Remember, to sell an idea you have to exaggerate your promises of success as much as you can. Lie if you have to.  As we now know, those ridership numbers have become a big problem for the rail authority.  They are defending their most recent claims of 39 million annual riders to the death.  Yet, 39 millions  is also a grossly inflated effort to convince people that the train will make money.  39 million has been challenged by several research authorities.  Liar, liar pants on fire. 

So, it all comes down to the money.  And the reality (and research) tells us that it will cost far, far too much and do far, far too little.  It makes no sense and ought to be terminated before it does real harm to California and to the Nation.

Central Valley
Friday, Mar. 18, 2011
California's high-speed rail plan getting buried in partisanship

House members revive caucus, but only Democrats signing on.
Sun-Star Washington Bureau

WASHINGTON -- California's high-speed rail plan is fast turning into a partisan affair on Capitol Hill, further complicating its prospects.

The accelerating partisanship came into view again Thursday, when 19 House lawmakers revived a high-speed rail caucus. Tellingly, every caucus member is a Democrat.

"It's become political, that's what it tells me," acknowledged caucus co-founder Rep. Jim Costa, D-Fresno. "It's been bipartisan before."

Formally called the Congressional Caucus on California High-Speed Rail, the House group is designed to demonstrate clout and concentrate legislative energies. It's one of three rail-oriented congressional causes this year, but the only one specifically targeting California.

Another rail caucus initiated this week, co-led by Rep. Zoe Lofgren, D-San Jose, will cover high-speed and general passenger rail issues.

Dozens of other caucuses likewise have rallied at the start of the 112th Congress around topics ranging from arthritis and cystic fibrosis to bikes and winemaking. Many pride themselves on being explicitly bipartisan.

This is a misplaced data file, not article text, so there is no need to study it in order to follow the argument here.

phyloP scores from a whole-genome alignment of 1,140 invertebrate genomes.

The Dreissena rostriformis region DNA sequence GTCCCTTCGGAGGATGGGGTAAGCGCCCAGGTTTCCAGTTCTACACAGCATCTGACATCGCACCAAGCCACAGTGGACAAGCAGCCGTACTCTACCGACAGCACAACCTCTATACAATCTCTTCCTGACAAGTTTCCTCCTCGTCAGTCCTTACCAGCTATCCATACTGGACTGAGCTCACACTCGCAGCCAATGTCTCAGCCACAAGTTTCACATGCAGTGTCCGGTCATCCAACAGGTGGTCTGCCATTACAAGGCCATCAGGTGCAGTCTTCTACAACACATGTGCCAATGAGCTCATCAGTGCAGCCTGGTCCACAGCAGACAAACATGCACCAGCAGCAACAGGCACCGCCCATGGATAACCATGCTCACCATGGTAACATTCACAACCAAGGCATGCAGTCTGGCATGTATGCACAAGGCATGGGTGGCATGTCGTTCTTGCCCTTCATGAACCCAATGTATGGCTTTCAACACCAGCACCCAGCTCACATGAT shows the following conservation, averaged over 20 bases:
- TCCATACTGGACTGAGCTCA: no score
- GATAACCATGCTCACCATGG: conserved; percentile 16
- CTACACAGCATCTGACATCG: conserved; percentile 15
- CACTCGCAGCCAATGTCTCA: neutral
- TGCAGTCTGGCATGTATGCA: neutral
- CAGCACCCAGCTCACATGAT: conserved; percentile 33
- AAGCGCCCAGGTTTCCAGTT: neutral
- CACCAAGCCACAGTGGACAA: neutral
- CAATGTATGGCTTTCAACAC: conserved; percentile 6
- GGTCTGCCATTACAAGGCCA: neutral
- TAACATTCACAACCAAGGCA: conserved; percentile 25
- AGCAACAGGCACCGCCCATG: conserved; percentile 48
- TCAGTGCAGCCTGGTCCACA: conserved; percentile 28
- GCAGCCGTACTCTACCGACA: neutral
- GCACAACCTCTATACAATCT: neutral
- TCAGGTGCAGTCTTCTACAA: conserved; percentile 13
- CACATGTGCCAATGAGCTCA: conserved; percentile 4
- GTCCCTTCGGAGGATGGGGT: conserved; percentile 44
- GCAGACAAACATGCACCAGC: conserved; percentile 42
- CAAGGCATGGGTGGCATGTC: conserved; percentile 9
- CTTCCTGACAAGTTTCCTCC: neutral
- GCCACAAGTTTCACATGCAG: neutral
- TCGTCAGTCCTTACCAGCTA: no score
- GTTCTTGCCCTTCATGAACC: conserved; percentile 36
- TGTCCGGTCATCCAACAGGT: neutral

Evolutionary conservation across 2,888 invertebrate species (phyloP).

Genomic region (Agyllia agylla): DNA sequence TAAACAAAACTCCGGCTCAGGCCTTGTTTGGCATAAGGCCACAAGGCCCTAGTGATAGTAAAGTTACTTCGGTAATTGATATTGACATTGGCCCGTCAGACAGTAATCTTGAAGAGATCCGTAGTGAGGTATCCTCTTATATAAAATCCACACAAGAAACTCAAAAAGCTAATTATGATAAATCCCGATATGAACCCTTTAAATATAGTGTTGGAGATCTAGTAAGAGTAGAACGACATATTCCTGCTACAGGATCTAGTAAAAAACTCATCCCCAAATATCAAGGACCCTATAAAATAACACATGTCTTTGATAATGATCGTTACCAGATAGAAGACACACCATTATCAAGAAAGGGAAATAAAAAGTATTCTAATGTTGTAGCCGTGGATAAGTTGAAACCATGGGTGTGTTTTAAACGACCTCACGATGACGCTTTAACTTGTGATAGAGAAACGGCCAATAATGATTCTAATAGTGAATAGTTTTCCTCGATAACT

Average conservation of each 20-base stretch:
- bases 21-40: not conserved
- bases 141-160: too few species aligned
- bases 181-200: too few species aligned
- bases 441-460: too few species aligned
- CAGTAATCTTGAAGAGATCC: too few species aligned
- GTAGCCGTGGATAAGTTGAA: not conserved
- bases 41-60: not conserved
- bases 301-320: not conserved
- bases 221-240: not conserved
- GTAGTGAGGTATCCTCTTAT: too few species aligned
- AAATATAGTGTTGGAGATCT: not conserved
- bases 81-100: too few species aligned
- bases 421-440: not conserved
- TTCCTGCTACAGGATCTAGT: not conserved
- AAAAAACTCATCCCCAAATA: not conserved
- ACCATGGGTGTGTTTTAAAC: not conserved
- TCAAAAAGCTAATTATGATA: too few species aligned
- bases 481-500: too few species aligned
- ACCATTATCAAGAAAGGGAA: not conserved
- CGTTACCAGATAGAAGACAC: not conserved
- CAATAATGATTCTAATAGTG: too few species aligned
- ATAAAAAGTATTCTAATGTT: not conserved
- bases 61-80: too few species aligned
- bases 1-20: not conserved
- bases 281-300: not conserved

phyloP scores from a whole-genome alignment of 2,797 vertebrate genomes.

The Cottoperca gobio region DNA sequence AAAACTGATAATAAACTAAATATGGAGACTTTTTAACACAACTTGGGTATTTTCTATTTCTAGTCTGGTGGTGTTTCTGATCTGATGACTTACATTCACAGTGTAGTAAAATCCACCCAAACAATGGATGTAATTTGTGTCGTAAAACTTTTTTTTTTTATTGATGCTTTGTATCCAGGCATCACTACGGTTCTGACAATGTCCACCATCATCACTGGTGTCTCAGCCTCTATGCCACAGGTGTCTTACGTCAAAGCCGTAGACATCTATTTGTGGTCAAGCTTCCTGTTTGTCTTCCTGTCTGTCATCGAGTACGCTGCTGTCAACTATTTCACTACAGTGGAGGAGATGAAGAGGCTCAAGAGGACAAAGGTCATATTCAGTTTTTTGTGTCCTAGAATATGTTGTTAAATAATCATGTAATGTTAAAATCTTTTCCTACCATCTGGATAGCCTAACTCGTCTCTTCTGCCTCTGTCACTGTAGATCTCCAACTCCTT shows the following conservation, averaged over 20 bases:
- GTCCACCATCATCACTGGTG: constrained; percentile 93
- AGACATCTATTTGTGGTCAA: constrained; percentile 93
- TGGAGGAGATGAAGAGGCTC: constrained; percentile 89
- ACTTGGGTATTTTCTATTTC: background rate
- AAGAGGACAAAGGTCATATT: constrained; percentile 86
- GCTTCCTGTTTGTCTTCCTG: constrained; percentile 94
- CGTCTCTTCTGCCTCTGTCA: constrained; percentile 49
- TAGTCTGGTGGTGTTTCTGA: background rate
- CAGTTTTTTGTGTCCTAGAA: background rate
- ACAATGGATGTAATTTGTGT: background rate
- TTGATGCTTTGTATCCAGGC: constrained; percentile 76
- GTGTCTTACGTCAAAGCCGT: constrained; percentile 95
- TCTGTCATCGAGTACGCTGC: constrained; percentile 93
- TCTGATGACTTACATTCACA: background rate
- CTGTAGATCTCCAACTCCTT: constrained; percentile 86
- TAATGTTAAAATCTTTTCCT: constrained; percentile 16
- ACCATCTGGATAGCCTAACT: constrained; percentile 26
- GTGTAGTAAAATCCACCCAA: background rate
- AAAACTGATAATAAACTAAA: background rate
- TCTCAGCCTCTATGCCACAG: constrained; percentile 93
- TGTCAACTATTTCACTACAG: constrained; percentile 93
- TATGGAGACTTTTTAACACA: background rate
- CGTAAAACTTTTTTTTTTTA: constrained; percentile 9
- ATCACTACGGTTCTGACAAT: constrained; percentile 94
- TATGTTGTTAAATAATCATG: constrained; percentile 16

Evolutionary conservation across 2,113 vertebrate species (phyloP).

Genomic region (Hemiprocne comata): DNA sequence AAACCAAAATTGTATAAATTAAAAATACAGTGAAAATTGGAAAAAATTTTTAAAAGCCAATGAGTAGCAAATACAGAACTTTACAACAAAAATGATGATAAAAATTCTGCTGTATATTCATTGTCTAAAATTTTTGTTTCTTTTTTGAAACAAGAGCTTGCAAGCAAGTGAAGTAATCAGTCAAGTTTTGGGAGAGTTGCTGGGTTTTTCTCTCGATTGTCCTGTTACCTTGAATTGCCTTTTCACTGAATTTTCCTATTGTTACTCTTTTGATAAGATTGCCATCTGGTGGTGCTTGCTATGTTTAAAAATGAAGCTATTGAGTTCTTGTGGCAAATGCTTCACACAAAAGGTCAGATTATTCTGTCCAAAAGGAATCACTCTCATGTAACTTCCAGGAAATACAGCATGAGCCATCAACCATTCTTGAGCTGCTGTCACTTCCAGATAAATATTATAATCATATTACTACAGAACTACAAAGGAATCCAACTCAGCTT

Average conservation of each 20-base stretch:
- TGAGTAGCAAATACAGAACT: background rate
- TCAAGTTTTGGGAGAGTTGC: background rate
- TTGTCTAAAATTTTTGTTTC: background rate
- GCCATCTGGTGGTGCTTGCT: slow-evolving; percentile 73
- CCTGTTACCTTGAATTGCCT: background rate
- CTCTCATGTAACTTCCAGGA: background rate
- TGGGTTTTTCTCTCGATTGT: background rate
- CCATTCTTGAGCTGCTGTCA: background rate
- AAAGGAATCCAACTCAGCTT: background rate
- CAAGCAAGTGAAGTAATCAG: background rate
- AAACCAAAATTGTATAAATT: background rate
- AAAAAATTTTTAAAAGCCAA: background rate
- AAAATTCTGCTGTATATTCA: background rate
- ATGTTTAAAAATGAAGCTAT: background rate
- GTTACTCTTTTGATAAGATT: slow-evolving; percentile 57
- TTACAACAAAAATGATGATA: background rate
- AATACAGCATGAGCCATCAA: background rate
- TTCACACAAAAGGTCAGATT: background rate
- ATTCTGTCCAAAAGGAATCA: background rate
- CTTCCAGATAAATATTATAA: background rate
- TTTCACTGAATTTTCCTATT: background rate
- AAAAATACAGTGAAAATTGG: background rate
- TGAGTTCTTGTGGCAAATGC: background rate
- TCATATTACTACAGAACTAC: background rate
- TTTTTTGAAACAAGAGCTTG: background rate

Last year's version of the California high-speed rail caucus, for instance, included Republican Rep. Brian Bilbray of Solana Beach as an officer. This year, Bilbray opted out. He didn't return a call seeking comment Thursday.

In California, Costa noted, high-speed rail continues to command support from some Republican elected officials, including Fresno Mayor Ashley Swearengin.

Still, other Republicans have been jumping off the expensive public works project widely seen as an Obama administration priority. Republicans unanimously opposed the $787 billion economic stimulus bill passed in 2009, which has funded most of the federal rail grants.

Republicans control the House, empowering positions that include a recent bid to slash Obama's high-speed rail funding. Even Republicans who previously have been sympathetic, including House Transportation and Infrastructure Committee Chairman John Mica of Florida, must be attuned to concerns of Tea Party conservatives.

"It makes it more difficult, certainly," said Costa, who is again serving as high-speed rail caucus co-chairman this year.

Some Sacramento-area lawmakers have joined, including Rep. John Garamendi, D-Elk Grove. But one freshman San Joaquin Valley lawmaker approached about joining the caucus, Rep. Jeff Denham, R-Atwater, turned down the invitation.

Others have modified their overall position on the project, or suggested it's the Democrats who've turned high-speed rail into high-impact politics.

Last year, for instance, Rep. Devin Nunes, R-Visalia, denounced the Obama administration for using rail funding to "provide last-minute re-election assistance to struggling Democrats" including Costa. The administration announced the funding, including nearly $1 billion for California, eight days before the election.

In a 2007 letter, Nunes and Rep. Kevin McCarthy, R-Bakersfield, joined other House members in voicing support for California's high-speed rail program.

Now, McCarthy and Nunes are among the most vocal skeptics.

The two GOP colleagues back long-shot legislation that would steer California's share of federal high-speed rail funding toward improvements along Highway 99. Both question the cost and viability of the rail plan's initial route through the Central Valley.

"In today's world, is that the best place to put the money? The answer is no," McCarthy told reporters recently. "I don't think it's a smart investment."

The Republican distancing from high-speed rail isn't just happening in California, as three GOP governors have rejected the Obama administration's offer of federal rail funds.

States and regions including the Pacific Northwest, the Midwest, the Northeast and California have until April 4 to compete for a share of the $2.4 billion rejected by Florida.